Comparing Retirement Wealth Trajectories on Both Sides of the Pond
We use comparable data from the U.S. and England to examine similarities and differences in the level and trajectories of assets among households age 70 and older. We find that in the U.S. assets on average decline gradually with age, while in England older households actually accumulate wealth. These differences appear to be driven largely, though not entirely, by housing wealth: During the period we consider, house price growth drove increases in housing wealth in England that more than offset the slow drawdown of nonhousing wealth. This suggests the illiquid nature of housing is likely to be an important factor in explaining wealth drawdown at older ages. We also consider the potential importance of bequest motives and savings to insure against the risk of medical and long-term care expenses.
- We find that American retirees decumulated wealth over the 2002-2012 period much more rapidly than English households of the same age.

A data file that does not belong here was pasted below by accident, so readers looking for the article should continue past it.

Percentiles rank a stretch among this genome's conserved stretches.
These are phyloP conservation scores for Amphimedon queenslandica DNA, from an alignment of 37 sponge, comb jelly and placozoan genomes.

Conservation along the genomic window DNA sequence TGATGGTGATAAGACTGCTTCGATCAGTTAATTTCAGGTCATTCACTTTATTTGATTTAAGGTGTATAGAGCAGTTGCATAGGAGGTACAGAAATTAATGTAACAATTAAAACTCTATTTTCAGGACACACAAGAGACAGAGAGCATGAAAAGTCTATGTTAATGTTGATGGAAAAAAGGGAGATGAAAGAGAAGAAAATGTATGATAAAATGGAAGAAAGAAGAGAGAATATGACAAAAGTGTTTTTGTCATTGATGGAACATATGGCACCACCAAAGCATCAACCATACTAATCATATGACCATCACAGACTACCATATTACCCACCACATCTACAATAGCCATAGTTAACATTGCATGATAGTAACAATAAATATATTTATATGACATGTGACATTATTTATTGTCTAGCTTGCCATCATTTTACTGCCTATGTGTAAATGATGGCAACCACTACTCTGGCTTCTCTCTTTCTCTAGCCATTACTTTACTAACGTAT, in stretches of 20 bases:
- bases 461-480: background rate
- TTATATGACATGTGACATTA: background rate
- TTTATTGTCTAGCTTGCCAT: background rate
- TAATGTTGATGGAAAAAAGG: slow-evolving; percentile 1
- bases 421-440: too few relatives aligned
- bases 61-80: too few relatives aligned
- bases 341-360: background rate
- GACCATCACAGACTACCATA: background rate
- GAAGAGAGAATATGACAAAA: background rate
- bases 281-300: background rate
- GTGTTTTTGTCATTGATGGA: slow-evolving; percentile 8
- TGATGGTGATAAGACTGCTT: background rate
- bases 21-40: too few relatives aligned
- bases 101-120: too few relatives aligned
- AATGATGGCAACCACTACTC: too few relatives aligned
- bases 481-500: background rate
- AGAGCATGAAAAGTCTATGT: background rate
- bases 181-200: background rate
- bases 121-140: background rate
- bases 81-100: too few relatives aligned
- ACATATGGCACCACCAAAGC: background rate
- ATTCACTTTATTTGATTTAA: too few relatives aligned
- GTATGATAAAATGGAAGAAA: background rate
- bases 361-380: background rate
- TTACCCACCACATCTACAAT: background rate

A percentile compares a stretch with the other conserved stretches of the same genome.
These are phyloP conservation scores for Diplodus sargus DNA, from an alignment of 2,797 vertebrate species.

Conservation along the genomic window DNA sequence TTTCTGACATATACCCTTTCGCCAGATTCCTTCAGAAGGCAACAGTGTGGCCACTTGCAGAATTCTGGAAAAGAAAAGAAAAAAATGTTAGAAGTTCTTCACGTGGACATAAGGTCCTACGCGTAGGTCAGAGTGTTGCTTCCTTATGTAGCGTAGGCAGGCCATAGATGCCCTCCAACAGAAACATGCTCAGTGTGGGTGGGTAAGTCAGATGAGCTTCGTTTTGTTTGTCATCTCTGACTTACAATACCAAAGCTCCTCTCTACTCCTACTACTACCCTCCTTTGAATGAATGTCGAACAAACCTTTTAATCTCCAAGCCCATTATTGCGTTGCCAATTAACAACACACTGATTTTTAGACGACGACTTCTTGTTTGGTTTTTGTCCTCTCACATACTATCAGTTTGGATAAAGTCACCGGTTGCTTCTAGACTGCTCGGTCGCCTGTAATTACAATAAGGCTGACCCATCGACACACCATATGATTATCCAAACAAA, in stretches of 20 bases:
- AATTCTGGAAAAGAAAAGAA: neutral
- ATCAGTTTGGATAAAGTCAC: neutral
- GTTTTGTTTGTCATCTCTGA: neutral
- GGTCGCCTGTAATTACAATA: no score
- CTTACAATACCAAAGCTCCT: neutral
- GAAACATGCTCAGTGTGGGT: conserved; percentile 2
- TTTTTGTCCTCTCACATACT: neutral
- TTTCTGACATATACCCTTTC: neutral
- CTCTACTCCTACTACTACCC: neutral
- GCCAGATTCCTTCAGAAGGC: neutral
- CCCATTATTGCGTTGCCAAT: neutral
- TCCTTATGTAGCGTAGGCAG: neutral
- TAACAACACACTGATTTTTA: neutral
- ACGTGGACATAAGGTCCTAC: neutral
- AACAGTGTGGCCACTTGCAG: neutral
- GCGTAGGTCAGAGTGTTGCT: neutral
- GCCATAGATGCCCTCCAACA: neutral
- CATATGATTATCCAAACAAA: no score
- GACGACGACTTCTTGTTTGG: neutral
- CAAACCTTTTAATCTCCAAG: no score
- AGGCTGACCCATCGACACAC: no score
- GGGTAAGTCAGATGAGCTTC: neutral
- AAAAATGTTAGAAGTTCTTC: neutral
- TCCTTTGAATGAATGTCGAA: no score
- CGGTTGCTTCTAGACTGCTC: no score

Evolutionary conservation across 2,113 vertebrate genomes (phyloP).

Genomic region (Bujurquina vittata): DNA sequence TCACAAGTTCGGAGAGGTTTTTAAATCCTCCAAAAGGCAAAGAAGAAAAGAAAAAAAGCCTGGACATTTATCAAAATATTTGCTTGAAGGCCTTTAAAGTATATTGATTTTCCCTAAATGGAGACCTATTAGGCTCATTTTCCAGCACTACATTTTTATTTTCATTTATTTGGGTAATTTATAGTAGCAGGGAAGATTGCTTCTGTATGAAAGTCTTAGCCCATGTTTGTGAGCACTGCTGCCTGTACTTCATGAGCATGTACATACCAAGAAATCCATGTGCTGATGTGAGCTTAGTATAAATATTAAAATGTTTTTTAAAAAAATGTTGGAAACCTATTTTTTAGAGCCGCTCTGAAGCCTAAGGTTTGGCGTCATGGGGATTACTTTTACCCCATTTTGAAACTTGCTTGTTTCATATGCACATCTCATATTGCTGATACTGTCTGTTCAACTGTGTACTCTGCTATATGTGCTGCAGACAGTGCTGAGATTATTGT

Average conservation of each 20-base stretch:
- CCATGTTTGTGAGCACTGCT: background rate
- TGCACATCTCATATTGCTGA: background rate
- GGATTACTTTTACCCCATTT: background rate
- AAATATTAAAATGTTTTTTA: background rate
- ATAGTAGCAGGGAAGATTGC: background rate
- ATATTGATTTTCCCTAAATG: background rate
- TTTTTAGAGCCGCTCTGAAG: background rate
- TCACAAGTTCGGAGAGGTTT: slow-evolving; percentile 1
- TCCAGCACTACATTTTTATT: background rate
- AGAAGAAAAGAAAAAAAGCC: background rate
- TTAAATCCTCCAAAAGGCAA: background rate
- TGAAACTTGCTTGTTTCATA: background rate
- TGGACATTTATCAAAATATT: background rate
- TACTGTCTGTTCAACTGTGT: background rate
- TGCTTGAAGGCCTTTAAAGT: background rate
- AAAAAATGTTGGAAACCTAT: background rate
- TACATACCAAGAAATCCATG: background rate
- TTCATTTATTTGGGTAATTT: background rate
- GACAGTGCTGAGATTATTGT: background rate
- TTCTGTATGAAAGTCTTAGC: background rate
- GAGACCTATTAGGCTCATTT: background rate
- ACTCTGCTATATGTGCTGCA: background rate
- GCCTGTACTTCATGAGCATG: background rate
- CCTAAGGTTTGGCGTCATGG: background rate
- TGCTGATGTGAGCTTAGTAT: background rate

- This difference is partly, but not entirely, due to more rapid house price appreciation in England over the sample period.
- Our results suggest the illiquid nature of housing is likely to be an important factor in explaining wealth drawdown at older ages.
Blundell, Richard, Rowena Crawford, Eric French, and Gemma Tetlow. 2015. "Comparing Retirement Wealth Trajectories on Both Sides of the Pond." University of Michigan Retirement Research Center (MRRC) Working Paper, WP 2015-333. Ann Arbor, MI. https://mrdrc.isr.umich.edu/publications/papers/pdf/wp333.pdf
Full TextDownload PDF
Paper IDWP 2015-333